Crab shells could help pave the way for sustainable electronics
As the consumer electronics industry continues to grow, there is also a growing demand for the raw materials and metals used to make electronic components. Scientists at Osaka University have discovered a sustainable alternative to these finite resources in an unexpected place – crab shells.
The researchers have developed a nanocarbon material for electronics applications made from chitin, one of the most important biopolymers in nature that is found abundantly in crab shells.
According to the experts, nanocarbon materials show significant promise for use in electronic devices. Those with porous three-dimensional (3D) structures provide efficient networks for the transport of charge as well as electrolytes and reactants.
Energy flow through nanocarbon materials can be made even more efficient with the addition of imperfections – known as defects – in the form of nitrogen and other chemical elements.
Porous nanocarbon materials have been previously developed using synthetic polymers and biomass for energy storage, sensing, and electrocatalysis. However, many of these materials were designed with non-renewable resources or require multiple steps to prepare the network and introduce the defects.
The researchers have now developed 3D porous defective nanocarbon materials through the simple pyrolysis, or thermal decomposition, of chitin nanofiber paper. Chitin is an ideal candidate for engineering electronics materials because it contains nitrogen atoms and acts as its own source of defects.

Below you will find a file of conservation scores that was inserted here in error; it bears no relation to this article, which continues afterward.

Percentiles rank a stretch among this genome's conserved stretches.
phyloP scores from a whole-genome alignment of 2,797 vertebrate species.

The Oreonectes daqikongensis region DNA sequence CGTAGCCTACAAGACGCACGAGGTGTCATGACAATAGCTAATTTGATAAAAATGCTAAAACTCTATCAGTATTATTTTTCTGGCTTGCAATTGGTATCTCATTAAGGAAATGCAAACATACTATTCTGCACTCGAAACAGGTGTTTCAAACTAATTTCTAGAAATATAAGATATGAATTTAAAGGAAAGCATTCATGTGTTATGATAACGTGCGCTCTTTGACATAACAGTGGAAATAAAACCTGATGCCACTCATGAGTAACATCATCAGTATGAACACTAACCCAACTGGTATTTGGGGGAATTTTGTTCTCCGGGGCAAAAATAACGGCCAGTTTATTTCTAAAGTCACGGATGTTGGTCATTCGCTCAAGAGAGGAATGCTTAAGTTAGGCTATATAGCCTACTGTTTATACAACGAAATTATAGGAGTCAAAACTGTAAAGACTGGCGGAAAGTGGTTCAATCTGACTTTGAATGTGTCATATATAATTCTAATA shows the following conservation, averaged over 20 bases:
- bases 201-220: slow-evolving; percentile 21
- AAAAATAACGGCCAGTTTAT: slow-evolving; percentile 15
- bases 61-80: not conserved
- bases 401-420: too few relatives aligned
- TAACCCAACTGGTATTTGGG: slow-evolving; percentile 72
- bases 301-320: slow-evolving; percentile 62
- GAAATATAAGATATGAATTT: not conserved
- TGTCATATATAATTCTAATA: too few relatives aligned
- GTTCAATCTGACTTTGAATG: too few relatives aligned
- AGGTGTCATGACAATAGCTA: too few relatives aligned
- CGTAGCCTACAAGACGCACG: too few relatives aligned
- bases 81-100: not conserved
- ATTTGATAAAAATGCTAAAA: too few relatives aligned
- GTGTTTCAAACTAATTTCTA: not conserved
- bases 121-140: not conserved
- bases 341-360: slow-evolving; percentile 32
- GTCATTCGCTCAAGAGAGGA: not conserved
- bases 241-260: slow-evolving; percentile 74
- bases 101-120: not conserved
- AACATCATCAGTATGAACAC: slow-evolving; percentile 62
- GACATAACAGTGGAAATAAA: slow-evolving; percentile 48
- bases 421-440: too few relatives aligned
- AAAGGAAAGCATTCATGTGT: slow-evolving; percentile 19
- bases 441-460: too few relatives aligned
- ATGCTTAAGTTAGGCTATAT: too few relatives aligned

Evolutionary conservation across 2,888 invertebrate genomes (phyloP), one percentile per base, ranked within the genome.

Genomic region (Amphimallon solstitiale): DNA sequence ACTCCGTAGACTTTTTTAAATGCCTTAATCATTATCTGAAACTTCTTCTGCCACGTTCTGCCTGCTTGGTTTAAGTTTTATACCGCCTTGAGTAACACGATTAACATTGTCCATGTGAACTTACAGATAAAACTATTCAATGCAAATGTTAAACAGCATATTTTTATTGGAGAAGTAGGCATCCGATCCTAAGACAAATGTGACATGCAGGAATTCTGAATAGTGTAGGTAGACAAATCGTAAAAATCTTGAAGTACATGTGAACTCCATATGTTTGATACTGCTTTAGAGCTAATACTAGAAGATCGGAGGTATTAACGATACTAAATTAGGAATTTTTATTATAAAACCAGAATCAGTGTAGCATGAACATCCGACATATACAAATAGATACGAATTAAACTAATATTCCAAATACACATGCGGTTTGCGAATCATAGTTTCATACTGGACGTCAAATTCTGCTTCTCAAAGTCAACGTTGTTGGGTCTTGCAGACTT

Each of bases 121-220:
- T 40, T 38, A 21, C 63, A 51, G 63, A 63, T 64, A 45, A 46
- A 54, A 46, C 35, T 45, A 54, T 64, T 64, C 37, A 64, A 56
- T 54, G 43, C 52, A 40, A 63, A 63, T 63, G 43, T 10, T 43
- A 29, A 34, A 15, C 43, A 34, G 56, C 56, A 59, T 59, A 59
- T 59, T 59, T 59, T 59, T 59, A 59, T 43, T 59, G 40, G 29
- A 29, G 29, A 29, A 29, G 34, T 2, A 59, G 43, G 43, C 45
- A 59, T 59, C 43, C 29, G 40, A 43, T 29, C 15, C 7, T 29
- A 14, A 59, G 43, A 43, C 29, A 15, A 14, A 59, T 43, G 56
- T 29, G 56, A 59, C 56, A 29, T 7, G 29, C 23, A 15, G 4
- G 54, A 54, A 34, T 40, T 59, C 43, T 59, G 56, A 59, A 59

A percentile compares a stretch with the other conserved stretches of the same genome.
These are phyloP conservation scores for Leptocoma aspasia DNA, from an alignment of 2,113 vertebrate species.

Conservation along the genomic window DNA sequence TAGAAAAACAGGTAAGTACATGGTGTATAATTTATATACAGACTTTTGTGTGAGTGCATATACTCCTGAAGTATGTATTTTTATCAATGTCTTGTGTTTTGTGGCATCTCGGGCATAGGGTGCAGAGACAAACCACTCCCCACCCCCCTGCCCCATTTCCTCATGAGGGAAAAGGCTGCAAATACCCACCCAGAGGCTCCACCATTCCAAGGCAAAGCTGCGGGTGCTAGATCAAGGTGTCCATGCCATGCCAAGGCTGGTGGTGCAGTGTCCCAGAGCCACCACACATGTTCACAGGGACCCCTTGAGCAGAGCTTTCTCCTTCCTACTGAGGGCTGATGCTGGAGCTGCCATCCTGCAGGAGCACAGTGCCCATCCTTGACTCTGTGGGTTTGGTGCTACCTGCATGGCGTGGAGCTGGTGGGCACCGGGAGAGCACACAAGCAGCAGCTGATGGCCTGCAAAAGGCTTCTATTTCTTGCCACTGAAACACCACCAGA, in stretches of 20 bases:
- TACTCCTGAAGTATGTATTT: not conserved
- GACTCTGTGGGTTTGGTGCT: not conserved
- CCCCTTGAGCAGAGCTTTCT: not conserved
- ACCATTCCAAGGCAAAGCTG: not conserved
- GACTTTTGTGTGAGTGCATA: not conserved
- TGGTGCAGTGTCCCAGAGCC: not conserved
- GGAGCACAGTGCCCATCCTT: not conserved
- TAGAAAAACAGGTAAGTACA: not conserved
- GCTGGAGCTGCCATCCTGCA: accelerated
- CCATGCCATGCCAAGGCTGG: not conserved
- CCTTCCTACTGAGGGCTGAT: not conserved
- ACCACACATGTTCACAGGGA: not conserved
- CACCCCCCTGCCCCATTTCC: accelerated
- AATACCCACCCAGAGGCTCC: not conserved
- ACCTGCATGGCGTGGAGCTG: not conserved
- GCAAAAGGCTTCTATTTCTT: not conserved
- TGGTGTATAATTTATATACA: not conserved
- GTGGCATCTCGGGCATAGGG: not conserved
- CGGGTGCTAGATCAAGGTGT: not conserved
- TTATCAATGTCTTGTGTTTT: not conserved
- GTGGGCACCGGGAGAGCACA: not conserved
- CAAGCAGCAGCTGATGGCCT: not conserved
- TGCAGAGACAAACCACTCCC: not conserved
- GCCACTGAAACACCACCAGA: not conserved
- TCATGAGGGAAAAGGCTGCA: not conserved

“We were able to control various properties of the final nanocarbon materials by pyrolyzing the chitin nanofiber paper at different temperatures,” said study first author Luting Zhu. “The pore structure, specific surface area, and electrical resistivity all varied with the pyrolysis temperature, providing us with a useful means of tuning the material for specific applications.”
The pyrolyzed chitin nanofiber papers were successfully used as photosensors – exhibiting lower resistance when exposed to light. They also proved effective as supercapacitor electrodes, with a higher capacity to store an electrical charge than many other nanocarbon materials. This indicates that chitin nanofiber papers have great potential for use in energy storage.
“In order to translate laboratory findings into products that make a significant impact in the real world it is important to streamline processes, which is why we are excited about our simple pyrolysis treatment,” explained study co-author Hirotaka Koga. “Furthermore, our successful use of a renewable resource that is generally considered a waste product demonstrates the viability of sustainable electronics.”
The study is published in the Journal of Materials Chemistry C.
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